Doctors and other medical personnel are in unique positions of trust; when we’re ill or injured, we trust these men and women with our very lives. But in recent years, several studies have revealed an alarmingly high number of medical errors, many of which lead to life-threatening complications. Consider these eye-opening statistics:
• More than 400,000 people die each year as a result of medical errors, according to a study published in the Journal of Patient Safety. That alarmingly high figure places preventable medical errors as the third leading cause of death in the U.S. Heart disease and cancer are the top two causes.
• Each year, more than 700,000 patients acquire an infection while hospitalized, and about 75,000 of those patients die, according to data from the Centers for Disease Control and Prevention (CDC).
• Hospital errors occur more frequently in critical care units, according to a study by Harvard University Medical School, which found preventable errors occurred in nearly half of all ICU patients. Most errors were due to simple “slips and lapses” and not due to lack of knowledge.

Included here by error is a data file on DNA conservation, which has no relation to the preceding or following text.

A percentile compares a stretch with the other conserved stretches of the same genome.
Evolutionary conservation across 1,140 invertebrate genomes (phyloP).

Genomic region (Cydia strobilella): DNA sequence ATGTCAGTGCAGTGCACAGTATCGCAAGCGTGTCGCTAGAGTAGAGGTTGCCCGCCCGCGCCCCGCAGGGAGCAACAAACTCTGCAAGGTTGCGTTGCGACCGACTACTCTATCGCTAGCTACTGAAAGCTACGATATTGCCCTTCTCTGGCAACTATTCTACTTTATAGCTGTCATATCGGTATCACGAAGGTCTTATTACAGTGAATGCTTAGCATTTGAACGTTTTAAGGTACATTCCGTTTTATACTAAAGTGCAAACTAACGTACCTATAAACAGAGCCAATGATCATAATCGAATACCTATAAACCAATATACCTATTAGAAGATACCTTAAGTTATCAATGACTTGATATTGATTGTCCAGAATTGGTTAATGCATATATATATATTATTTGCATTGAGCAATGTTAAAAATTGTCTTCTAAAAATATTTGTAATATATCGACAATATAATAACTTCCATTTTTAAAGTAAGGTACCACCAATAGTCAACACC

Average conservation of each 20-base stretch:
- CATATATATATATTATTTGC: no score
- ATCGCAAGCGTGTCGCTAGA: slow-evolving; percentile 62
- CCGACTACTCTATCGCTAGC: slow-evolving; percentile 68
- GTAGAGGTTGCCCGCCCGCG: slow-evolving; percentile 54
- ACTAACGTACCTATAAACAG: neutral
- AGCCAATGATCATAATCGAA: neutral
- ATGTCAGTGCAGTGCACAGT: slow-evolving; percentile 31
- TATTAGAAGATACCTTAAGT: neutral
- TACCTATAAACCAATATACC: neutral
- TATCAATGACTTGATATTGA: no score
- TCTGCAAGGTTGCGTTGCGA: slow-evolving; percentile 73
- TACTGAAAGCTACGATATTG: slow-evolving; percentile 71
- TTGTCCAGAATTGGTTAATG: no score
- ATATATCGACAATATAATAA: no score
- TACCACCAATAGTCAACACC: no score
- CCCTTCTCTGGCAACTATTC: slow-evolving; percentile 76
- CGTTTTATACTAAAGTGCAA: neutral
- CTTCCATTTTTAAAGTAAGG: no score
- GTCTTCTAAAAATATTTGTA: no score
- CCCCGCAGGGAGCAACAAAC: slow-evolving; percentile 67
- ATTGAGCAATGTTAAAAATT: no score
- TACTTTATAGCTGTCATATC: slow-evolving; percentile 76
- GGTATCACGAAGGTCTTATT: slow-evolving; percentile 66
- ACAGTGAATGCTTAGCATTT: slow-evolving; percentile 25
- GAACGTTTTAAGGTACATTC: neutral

• The Institute of Medicine says about $400 billion is wasted each year in medical costs in the U.S. due to unnecessary services, inefficient delivery of services and missed prevention opportunities, all of which can be related to medical errors.
• Jackson Healthcare Survey found 92 percent of doctors reported they made medical decisions based on fear of being sued rather than care based on their patients’ best interests – a disturbing trend called “defensive medicine.”
Some experts hope the expansion of electronics in the healthcare industry may help reduce medical errors, but only time will tell if electronic devices provide a benefit to patients or become just another source of potential errors.